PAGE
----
You could even put one of these NFC stickers on your car dashboard, so that when you start your drive to work, you just tap your phone against the sticker, and your phone will, for example, start up Spotify, launch the sat-nav app and divert your calls to voicemail, in case you don’t want to be disturbed while driving. If you want to reassign the sticker to a completely different set of tasks, it can be reprogrammed up to 10,000 times. 
 

NFC opens up a world of new possibilities, and virtually everyone here at MWC that I’ve spoken to agrees that, so far, the industry has only really scratched the surface when it comes to exploring its potential to transform how we interact with our devices and with the wider world.

Watching that potential be realised in the years ahead will be absolutely fascinating.  

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Here is what I am implementing for personal use of the NFC tags I ordered the other day (once they arrive, will put into motion).

For the Car:
Activate NFC Tag which will turn WiFi off, enable car mode on the phone, turn ringer up all the way (My car isn't kind on noise inside) and enable auto reply to text messages which says I am driving and will reply when safe to do so. (Illegal in Oregon to even pick up your phone to read a text if your car is in motion which is a good thing considering some of the drivers around here.)

Scan the same tag on getting out of car and it resets everything back to normal.

For Home:

When I arrive home, turn WiFi on (if it isn't already), change the ringer to my preferred, volume to sane level etc...

For the Office:
Have tag somewhere (I am still deciding as I am very mobile at work so don't always have a desk), and it would do something similar like the car settings, but change to more appropriate ringtone, lower volume, connect to network, etc...

When I leave office, scan the same tag to reset settings.

That so far is the only extent I have come up with for application on a more individual level. Yes, I could do the same with a few swipes, taps, button pushes etc, but at the same time, a simple scan, set the phone down, it does automate things some.

I think the work based scenario outlined is pretty realistic, I do load a certain app and put the phone on silent every day when im working in the office, would be nice to swipe and sticker and have that done. Although practically, probably only saves me a cpl of seconds.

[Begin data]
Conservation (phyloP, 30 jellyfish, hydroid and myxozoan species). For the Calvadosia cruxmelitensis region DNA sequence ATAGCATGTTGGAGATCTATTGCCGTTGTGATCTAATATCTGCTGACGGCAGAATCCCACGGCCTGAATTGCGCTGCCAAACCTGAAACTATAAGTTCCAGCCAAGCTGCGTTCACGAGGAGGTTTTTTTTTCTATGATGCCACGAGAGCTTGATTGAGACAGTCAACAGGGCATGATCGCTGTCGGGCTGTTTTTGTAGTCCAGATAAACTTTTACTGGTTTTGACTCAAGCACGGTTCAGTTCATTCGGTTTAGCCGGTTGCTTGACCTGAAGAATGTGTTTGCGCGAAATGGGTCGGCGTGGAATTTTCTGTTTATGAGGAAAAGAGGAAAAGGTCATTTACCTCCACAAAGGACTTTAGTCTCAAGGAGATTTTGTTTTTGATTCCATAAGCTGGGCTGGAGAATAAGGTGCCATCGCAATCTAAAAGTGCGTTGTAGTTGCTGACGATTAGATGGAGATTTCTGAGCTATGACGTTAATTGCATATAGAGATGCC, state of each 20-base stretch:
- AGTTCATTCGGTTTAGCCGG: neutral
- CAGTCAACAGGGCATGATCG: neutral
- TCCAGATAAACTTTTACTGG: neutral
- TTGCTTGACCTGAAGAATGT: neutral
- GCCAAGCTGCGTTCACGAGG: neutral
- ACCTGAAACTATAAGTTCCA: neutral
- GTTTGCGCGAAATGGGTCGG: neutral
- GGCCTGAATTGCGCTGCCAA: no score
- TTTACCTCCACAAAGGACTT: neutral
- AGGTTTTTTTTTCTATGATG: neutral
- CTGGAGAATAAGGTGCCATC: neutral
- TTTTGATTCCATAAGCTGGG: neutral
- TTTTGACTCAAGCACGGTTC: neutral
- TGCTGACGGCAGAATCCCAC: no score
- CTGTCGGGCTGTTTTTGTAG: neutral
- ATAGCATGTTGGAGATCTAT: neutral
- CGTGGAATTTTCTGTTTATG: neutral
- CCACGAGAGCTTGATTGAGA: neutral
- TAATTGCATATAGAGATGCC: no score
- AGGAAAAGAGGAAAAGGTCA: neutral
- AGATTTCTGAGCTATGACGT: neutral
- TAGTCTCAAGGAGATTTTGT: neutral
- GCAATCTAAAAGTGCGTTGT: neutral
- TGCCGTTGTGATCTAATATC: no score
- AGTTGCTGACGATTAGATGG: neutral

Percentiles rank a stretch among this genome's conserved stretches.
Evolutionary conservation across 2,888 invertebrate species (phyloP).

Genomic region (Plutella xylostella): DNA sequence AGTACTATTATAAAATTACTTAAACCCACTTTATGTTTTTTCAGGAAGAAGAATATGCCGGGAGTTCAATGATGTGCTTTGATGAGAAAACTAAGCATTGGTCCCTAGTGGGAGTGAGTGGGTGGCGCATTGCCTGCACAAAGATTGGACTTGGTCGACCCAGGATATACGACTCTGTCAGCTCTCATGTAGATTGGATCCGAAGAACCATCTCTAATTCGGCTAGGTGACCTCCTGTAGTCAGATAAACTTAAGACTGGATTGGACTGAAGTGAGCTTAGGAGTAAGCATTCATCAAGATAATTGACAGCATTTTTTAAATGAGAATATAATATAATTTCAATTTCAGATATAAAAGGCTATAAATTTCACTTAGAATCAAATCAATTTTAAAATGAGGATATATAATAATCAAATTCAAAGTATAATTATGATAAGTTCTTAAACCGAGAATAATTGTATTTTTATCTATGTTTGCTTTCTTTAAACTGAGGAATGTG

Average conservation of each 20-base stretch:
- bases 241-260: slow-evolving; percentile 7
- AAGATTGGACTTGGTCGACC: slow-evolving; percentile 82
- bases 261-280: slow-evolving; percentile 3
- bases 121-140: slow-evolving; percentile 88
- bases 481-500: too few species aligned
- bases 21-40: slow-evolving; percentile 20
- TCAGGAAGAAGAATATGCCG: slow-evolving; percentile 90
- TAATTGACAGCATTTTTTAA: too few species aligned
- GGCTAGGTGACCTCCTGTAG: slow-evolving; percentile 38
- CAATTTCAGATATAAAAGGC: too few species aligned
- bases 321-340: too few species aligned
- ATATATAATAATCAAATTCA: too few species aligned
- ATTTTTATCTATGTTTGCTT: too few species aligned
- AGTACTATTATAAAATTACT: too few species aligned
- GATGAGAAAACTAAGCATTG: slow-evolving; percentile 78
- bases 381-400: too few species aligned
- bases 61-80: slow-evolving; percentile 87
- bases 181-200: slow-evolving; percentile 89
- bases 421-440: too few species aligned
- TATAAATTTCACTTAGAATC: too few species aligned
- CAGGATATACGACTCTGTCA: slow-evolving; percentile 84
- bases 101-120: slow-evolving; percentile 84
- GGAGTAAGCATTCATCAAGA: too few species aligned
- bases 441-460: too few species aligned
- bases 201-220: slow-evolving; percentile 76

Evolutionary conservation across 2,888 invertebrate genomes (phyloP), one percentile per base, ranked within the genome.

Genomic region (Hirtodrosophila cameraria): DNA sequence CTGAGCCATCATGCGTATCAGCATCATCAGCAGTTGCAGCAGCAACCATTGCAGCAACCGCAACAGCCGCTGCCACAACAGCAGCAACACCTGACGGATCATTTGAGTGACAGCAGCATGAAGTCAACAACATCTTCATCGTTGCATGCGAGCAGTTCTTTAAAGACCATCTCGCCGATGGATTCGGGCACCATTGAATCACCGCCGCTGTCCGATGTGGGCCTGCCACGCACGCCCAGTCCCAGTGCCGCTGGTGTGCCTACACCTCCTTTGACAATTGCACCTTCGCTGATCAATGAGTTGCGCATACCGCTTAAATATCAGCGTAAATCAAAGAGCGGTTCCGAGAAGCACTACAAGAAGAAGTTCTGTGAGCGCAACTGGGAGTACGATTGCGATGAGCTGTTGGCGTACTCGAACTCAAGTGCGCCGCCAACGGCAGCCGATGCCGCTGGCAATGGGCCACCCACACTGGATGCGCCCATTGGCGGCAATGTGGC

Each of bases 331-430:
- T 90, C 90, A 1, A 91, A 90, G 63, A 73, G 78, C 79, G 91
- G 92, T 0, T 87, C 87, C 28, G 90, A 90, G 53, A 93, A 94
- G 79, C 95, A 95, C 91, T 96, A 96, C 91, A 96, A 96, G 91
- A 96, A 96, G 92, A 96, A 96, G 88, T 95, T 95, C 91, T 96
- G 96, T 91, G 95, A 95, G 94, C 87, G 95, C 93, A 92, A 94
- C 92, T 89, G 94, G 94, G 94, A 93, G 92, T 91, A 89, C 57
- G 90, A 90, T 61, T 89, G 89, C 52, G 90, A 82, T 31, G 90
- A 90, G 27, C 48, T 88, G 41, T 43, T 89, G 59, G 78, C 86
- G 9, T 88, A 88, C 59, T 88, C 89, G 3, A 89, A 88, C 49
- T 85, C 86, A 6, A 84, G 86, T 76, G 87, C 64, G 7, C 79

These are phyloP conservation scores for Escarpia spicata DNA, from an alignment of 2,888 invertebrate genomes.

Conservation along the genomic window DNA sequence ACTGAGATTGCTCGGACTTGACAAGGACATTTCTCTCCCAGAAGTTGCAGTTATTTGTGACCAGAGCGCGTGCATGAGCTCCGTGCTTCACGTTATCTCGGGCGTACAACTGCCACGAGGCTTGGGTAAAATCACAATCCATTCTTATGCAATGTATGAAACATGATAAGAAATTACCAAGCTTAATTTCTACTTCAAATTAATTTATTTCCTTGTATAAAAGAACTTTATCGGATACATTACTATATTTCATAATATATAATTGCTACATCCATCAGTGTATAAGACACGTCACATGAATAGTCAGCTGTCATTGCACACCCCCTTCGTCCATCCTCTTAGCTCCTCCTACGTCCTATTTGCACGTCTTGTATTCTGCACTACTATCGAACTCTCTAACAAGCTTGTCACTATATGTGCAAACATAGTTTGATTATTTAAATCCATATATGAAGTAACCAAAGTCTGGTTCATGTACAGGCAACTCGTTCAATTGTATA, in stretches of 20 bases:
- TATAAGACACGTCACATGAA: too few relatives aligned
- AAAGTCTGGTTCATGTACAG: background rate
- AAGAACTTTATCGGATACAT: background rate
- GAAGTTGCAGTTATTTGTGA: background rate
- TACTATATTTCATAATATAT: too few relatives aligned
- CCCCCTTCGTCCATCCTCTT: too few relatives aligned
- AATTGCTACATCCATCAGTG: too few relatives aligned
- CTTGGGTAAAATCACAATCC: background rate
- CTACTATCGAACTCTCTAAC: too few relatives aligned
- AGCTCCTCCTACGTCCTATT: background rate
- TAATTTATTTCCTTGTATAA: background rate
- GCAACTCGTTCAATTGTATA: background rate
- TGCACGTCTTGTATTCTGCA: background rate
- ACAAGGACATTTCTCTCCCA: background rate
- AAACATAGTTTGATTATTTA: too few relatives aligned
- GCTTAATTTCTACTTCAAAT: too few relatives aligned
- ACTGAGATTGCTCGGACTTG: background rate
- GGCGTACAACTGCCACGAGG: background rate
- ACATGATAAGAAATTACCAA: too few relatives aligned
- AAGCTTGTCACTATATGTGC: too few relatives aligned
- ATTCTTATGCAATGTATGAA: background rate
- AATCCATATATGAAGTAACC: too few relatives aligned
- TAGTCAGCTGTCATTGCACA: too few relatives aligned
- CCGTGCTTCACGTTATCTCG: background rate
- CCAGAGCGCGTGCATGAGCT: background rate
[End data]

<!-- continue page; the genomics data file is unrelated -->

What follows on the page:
I still think NFC' big promise is with mobile wallets, I think once that becomes more common and widely used the other applications for it will expand.

There are also fun uses for it, for people with networked led lighting setups at home, swipe a sticker and your room lights up to your reading mode swipe a different one and mood lighting kicks in etc. Mainly a cool factor but that one has had me tempted

I went out and got some tags and used them along with Tasker and other applications to set my phone to certain modes depending on whether I was in the car or not etc. Other than the "cool" factor I've yet to find ANY use for them in the real world.

If I want to share a photo with somebody it's usually via social media/email and not by clicking my phone against somebody elses'. I just haven't see anyone use tags yet properly.

I see the potential, but I don' see a real world application that's useful yet.

Wiggz said,
I went out and got some tags and used them along with Tasker and other applications to set my phone to certain modes depending on whether I was in the car or not etc. Other than the "cool" factor I've yet to find ANY use for them in the real world.

If I want to share a photo with somebody it's usually via social media/email and not by clicking my phone against somebody elses'. I just haven't see anyone use tags yet properly.

I see the potential, but I don' see a real world application that's useful yet.


I bought some stickers from Tagstand and use their app. I have one in the car, one in my work office, and one in my home office, and I use it exactly like the article says -- turn the phone on loud when I'm in the car (so I can hear it over the radio), turn on bluetooth, etc. In the office, I mute the phone, etc, etc. It's mostly a cool factor, but aren't computers supposed to be about automating routine tasks? That's what this does for you.